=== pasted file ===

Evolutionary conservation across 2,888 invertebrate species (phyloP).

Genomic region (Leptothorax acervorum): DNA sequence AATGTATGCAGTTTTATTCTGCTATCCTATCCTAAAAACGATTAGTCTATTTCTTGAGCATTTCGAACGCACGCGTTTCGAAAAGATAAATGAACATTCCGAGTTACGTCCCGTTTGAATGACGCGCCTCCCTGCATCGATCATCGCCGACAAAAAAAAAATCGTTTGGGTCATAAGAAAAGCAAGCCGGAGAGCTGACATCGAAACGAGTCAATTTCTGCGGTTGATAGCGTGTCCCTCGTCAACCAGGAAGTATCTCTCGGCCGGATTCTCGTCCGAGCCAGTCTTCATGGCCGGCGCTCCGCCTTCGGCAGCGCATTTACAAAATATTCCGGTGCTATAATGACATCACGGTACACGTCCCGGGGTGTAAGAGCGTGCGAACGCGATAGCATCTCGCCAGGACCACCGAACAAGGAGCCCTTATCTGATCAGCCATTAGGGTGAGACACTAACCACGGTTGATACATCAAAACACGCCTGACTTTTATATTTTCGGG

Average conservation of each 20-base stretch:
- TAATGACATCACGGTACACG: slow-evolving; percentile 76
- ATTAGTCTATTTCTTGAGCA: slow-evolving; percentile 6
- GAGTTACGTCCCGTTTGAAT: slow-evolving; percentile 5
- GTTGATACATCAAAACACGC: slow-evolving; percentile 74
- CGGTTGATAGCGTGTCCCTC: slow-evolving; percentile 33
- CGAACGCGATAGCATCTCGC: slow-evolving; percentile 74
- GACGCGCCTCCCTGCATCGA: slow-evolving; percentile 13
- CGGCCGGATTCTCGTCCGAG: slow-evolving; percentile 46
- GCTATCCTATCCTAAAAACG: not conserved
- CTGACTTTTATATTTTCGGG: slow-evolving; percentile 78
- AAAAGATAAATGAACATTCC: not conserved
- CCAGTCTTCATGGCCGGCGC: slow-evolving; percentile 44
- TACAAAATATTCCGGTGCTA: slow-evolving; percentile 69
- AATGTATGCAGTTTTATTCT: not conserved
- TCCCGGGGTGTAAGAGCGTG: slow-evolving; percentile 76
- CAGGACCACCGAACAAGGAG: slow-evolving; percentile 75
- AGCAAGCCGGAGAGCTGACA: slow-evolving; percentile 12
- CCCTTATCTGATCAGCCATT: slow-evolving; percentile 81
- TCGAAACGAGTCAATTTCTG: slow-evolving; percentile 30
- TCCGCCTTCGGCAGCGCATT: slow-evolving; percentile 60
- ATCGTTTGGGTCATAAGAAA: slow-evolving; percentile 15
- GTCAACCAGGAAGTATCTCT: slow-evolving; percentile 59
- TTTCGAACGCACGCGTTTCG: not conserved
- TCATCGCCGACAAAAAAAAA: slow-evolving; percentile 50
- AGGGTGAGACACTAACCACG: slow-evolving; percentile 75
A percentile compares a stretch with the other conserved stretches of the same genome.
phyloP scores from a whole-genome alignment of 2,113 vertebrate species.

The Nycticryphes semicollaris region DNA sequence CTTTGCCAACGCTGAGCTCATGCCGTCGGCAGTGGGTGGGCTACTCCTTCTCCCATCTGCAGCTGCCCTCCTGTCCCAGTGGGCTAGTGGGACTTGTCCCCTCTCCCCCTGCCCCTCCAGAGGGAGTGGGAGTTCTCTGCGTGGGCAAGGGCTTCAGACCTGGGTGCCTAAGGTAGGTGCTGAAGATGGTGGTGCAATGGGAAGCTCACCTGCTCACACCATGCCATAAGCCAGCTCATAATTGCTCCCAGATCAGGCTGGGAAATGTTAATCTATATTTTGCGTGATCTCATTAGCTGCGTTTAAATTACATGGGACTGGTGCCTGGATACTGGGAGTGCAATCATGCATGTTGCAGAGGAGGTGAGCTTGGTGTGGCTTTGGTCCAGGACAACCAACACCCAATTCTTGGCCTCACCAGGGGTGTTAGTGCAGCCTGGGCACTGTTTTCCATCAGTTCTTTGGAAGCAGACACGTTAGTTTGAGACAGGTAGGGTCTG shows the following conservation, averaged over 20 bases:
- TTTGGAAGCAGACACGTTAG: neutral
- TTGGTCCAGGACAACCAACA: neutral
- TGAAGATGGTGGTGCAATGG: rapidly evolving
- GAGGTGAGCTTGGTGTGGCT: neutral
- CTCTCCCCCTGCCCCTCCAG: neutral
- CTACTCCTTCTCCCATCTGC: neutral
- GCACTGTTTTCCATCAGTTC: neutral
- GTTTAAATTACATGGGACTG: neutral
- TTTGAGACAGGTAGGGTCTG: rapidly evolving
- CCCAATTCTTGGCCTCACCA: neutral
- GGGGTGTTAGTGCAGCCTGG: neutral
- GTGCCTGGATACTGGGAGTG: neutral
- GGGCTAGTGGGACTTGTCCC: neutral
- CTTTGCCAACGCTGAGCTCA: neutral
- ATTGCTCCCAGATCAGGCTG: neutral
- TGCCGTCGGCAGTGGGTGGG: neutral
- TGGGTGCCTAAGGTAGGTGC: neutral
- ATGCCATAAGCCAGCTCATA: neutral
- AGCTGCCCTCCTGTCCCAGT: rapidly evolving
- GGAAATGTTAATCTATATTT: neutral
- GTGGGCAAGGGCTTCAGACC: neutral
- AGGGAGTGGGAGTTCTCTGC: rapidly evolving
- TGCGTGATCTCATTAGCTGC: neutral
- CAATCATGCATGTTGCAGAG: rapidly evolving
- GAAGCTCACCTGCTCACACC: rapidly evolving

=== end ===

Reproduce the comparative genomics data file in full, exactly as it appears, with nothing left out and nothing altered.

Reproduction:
Evolutionary conservation across 2,888 invertebrate species (phyloP).

Genomic region (Leptothorax acervorum): DNA sequence AATGTATGCAGTTTTATTCTGCTATCCTATCCTAAAAACGATTAGTCTATTTCTTGAGCATTTCGAACGCACGCGTTTCGAAAAGATAAATGAACATTCCGAGTTACGTCCCGTTTGAATGACGCGCCTCCCTGCATCGATCATCGCCGACAAAAAAAAAATCGTTTGGGTCATAAGAAAAGCAAGCCGGAGAGCTGACATCGAAACGAGTCAATTTCTGCGGTTGATAGCGTGTCCCTCGTCAACCAGGAAGTATCTCTCGGCCGGATTCTCGTCCGAGCCAGTCTTCATGGCCGGCGCTCCGCCTTCGGCAGCGCATTTACAAAATATTCCGGTGCTATAATGACATCACGGTACACGTCCCGGGGTGTAAGAGCGTGCGAACGCGATAGCATCTCGCCAGGACCACCGAACAAGGAGCCCTTATCTGATCAGCCATTAGGGTGAGACACTAACCACGGTTGATACATCAAAACACGCCTGACTTTTATATTTTCGGG

Average conservation of each 20-base stretch:
- TAATGACATCACGGTACACG: slow-evolving; percentile 76
- ATTAGTCTATTTCTTGAGCA: slow-evolving; percentile 6
- GAGTTACGTCCCGTTTGAAT: slow-evolving; percentile 5
- GTTGATACATCAAAACACGC: slow-evolving; percentile 74
- CGGTTGATAGCGTGTCCCTC: slow-evolving; percentile 33
- CGAACGCGATAGCATCTCGC: slow-evolving; percentile 74
- GACGCGCCTCCCTGCATCGA: slow-evolving; percentile 13
- CGGCCGGATTCTCGTCCGAG: slow-evolving; percentile 46
- GCTATCCTATCCTAAAAACG: not conserved
- CTGACTTTTATATTTTCGGG: slow-evolving; percentile 78
- AAAAGATAAATGAACATTCC: not conserved
- CCAGTCTTCATGGCCGGCGC: slow-evolving; percentile 44
- TACAAAATATTCCGGTGCTA: slow-evolving; percentile 69
- AATGTATGCAGTTTTATTCT: not conserved
- TCCCGGGGTGTAAGAGCGTG: slow-evolving; percentile 76
- CAGGACCACCGAACAAGGAG: slow-evolving; percentile 75
- AGCAAGCCGGAGAGCTGACA: slow-evolving; percentile 12
- CCCTTATCTGATCAGCCATT: slow-evolving; percentile 81
- TCGAAACGAGTCAATTTCTG: slow-evolving; percentile 30
- TCCGCCTTCGGCAGCGCATT: slow-evolving; percentile 60
- ATCGTTTGGGTCATAAGAAA: slow-evolving; percentile 15
- GTCAACCAGGAAGTATCTCT: slow-evolving; percentile 59
- TTTCGAACGCACGCGTTTCG: not conserved
- TCATCGCCGACAAAAAAAAA: slow-evolving; percentile 50
- AGGGTGAGACACTAACCACG: slow-evolving; percentile 75
A percentile compares a stretch with the other conserved stretches of the same genome.
phyloP scores from a whole-genome alignment of 2,113 vertebrate species.

The Nycticryphes semicollaris region DNA sequence CTTTGCCAACGCTGAGCTCATGCCGTCGGCAGTGGGTGGGCTACTCCTTCTCCCATCTGCAGCTGCCCTCCTGTCCCAGTGGGCTAGTGGGACTTGTCCCCTCTCCCCCTGCCCCTCCAGAGGGAGTGGGAGTTCTCTGCGTGGGCAAGGGCTTCAGACCTGGGTGCCTAAGGTAGGTGCTGAAGATGGTGGTGCAATGGGAAGCTCACCTGCTCACACCATGCCATAAGCCAGCTCATAATTGCTCCCAGATCAGGCTGGGAAATGTTAATCTATATTTTGCGTGATCTCATTAGCTGCGTTTAAATTACATGGGACTGGTGCCTGGATACTGGGAGTGCAATCATGCATGTTGCAGAGGAGGTGAGCTTGGTGTGGCTTTGGTCCAGGACAACCAACACCCAATTCTTGGCCTCACCAGGGGTGTTAGTGCAGCCTGGGCACTGTTTTCCATCAGTTCTTTGGAAGCAGACACGTTAGTTTGAGACAGGTAGGGTCTG shows the following conservation, averaged over 20 bases:
- TTTGGAAGCAGACACGTTAG: neutral
- TTGGTCCAGGACAACCAACA: neutral
- TGAAGATGGTGGTGCAATGG: rapidly evolving
- GAGGTGAGCTTGGTGTGGCT: neutral
- CTCTCCCCCTGCCCCTCCAG: neutral
- CTACTCCTTCTCCCATCTGC: neutral
- GCACTGTTTTCCATCAGTTC: neutral
- GTTTAAATTACATGGGACTG: neutral
- TTTGAGACAGGTAGGGTCTG: rapidly evolving
- CCCAATTCTTGGCCTCACCA: neutral
- GGGGTGTTAGTGCAGCCTGG: neutral
- GTGCCTGGATACTGGGAGTG: neutral
- GGGCTAGTGGGACTTGTCCC: neutral
- CTTTGCCAACGCTGAGCTCA: neutral
- ATTGCTCCCAGATCAGGCTG: neutral
- TGCCGTCGGCAGTGGGTGGG: neutral
- TGGGTGCCTAAGGTAGGTGC: neutral
- ATGCCATAAGCCAGCTCATA: neutral
- AGCTGCCCTCCTGTCCCAGT: rapidly evolving
- GGAAATGTTAATCTATATTT: neutral
- GTGGGCAAGGGCTTCAGACC: neutral
- AGGGAGTGGGAGTTCTCTGC: rapidly evolving
- TGCGTGATCTCATTAGCTGC: neutral
- CAATCATGCATGTTGCAGAG: rapidly evolving
- GAAGCTCACCTGCTCACACC: rapidly evolving